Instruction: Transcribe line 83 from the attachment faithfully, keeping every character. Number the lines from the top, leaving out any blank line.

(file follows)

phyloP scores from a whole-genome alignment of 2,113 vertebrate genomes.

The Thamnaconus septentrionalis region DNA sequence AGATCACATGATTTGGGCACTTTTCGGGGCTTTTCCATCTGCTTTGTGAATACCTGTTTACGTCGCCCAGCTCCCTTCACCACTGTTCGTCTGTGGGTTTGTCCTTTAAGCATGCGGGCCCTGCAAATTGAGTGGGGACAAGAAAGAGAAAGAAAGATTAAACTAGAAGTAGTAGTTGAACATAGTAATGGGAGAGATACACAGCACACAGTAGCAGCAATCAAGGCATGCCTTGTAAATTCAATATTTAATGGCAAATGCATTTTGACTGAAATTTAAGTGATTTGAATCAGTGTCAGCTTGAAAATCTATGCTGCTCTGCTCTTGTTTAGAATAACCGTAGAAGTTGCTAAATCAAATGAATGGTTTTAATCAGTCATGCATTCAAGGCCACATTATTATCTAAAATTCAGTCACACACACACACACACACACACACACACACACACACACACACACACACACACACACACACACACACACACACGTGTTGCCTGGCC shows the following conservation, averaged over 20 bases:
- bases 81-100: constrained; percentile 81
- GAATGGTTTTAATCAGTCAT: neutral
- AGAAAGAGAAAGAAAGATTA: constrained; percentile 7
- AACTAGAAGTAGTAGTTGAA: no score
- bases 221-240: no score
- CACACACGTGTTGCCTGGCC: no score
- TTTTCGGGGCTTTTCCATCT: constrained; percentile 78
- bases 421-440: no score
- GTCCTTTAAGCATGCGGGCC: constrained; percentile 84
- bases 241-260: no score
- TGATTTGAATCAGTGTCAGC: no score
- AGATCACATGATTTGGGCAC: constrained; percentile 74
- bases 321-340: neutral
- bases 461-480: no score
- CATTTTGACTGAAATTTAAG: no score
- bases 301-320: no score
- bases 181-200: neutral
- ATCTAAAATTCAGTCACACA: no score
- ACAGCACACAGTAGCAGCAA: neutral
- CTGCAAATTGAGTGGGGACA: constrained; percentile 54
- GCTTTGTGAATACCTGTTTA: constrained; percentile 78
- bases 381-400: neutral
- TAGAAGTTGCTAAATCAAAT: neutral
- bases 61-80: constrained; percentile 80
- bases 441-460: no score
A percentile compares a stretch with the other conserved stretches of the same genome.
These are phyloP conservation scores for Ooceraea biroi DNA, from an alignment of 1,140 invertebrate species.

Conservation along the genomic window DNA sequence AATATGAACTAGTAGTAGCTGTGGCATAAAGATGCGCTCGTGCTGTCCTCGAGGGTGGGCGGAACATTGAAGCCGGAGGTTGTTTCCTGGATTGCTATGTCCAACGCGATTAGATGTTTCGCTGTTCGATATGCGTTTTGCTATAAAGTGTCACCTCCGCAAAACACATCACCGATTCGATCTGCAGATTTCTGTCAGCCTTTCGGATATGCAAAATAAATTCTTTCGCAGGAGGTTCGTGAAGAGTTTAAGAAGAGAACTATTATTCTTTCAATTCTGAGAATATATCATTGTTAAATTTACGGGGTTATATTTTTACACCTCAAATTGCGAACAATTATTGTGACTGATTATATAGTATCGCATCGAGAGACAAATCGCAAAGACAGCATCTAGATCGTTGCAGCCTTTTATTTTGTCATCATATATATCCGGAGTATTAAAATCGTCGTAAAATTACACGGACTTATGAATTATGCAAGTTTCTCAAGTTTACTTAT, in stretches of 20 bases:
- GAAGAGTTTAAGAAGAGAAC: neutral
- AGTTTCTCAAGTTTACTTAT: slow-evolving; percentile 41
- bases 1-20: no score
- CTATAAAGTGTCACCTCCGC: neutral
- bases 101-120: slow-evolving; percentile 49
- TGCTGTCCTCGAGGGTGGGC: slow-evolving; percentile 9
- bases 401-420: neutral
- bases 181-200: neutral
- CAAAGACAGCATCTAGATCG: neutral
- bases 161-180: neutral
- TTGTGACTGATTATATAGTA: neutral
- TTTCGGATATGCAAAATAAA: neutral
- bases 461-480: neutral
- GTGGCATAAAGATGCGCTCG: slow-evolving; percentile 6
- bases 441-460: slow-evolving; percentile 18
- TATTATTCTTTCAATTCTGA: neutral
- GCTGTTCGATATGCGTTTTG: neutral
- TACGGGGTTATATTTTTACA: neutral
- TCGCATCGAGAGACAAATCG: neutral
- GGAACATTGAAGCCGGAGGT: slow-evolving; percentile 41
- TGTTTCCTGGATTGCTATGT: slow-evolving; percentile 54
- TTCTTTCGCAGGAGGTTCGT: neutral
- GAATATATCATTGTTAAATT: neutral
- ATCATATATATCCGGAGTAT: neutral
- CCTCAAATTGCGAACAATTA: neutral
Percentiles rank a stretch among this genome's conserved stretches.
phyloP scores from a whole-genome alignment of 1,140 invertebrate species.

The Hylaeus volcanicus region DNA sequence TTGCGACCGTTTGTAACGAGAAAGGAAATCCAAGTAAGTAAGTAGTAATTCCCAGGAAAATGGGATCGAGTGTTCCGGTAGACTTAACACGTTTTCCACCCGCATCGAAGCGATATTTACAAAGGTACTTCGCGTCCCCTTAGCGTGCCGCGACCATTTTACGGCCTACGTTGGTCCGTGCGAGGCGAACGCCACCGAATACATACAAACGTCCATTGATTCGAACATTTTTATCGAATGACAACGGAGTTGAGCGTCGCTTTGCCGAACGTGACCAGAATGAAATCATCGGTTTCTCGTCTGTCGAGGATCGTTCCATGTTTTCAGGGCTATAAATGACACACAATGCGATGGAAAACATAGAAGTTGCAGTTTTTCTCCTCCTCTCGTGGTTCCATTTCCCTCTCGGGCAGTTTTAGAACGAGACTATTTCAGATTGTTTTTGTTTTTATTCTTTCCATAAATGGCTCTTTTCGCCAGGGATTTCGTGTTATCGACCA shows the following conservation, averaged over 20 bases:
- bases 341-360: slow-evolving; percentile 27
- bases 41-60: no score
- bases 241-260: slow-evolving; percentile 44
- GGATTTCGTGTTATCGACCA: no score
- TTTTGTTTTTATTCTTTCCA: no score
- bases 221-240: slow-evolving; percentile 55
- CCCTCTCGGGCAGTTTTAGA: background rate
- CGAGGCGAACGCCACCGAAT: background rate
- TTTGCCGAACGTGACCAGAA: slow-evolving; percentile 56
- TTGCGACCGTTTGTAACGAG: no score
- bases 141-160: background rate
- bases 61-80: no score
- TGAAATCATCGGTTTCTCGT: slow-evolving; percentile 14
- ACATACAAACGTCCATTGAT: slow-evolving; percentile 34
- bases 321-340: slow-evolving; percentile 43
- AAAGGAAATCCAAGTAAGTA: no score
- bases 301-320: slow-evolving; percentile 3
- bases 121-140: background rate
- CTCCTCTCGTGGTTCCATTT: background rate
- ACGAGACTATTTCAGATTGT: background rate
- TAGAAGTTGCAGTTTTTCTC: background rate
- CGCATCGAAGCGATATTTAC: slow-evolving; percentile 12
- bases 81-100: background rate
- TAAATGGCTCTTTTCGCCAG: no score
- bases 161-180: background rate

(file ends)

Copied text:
- bases 161-180: background rate